November 17, 2010

Ineffective excise tax won’t close the deficit

Richard Williams

Senior Affiliated Scholar
Summary

The deficit reduction plan put forward by Alice Rivlin and Pete Domenici calls for a soda tax, but significant revenue cannot be raised from such a tax.

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The deficit reduction plan put forward by Alice Rivlin and Pete Domenici calls for a soda tax, but significant revenue cannot be raised from such a tax.

The problem is that politicians want to do two things simultaneously that are impossible. They want to discourage what they consider to be unhealthy behavior and they want to raise money. If you are raising money by taxing an ‘unhealthy’ good, it means people are still consuming that good.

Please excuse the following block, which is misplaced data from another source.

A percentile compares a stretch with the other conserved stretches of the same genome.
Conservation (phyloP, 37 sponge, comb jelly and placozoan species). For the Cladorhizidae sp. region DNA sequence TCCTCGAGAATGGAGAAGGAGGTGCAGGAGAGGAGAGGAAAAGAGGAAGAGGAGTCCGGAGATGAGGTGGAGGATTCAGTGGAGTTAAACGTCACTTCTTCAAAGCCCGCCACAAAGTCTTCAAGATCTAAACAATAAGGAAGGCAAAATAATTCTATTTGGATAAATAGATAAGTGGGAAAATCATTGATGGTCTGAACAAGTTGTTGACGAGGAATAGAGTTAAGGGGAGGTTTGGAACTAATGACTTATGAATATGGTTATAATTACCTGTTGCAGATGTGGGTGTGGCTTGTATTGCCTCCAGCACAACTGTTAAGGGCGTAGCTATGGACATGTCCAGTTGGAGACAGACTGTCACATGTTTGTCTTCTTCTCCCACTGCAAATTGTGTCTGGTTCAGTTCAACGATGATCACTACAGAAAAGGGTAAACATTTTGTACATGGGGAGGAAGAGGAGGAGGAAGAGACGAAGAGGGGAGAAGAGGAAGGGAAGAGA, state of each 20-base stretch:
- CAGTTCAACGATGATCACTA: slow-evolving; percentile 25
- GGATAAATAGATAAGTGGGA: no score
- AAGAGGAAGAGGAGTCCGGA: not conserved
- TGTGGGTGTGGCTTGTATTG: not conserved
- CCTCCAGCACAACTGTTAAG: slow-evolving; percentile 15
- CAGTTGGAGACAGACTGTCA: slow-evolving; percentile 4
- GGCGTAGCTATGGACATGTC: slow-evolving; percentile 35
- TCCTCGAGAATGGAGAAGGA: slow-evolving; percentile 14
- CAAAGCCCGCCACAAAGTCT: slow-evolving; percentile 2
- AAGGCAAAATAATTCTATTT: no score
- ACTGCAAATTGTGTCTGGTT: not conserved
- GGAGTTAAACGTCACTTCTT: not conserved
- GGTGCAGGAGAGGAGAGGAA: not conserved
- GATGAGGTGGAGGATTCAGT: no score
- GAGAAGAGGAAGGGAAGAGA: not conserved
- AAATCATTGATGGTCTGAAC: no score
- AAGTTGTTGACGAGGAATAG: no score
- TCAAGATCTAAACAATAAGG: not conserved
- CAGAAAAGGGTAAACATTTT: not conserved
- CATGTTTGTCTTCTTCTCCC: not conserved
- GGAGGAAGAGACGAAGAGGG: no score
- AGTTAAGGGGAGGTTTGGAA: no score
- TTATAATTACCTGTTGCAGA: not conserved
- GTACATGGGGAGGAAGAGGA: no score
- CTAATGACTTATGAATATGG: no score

In addition to being a poor way to raise money, this type of tax has greater effects on some socioeconomic groups over others.

Unless a good is disproportionally consumed by the rich, an excise tax on any specific commodity will be regressive. Even if they are consumed at the same rate by rich and poor people, the taxes represent a larger share of low-income families’ total income.